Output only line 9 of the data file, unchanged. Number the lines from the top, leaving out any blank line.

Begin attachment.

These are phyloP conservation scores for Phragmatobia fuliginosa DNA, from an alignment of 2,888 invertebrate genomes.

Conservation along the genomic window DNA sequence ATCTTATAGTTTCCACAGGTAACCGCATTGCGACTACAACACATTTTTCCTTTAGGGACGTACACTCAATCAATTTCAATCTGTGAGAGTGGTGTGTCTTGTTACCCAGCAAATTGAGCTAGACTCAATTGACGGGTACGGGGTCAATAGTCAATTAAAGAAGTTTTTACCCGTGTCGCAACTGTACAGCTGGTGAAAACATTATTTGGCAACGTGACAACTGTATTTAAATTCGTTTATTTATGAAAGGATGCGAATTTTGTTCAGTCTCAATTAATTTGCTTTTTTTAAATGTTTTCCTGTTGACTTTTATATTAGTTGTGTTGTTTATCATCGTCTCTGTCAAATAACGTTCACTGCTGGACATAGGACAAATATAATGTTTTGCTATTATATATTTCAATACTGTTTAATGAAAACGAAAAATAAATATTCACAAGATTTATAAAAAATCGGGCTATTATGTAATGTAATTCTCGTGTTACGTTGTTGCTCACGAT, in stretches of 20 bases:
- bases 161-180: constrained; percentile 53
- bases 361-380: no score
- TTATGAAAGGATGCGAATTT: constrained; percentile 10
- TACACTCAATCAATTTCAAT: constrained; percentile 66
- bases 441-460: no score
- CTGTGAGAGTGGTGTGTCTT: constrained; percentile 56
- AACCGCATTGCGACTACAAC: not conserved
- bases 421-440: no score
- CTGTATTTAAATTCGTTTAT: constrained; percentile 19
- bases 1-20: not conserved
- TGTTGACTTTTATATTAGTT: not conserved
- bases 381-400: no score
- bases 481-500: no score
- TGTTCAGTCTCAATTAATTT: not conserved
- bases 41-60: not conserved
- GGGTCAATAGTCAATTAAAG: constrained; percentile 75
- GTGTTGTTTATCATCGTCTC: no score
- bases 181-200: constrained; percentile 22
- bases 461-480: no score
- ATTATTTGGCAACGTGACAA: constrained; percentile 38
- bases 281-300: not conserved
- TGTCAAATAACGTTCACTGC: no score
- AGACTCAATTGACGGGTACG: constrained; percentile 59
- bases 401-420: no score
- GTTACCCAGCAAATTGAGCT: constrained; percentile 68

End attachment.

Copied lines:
- AACCGCATTGCGACTACAAC: not conserved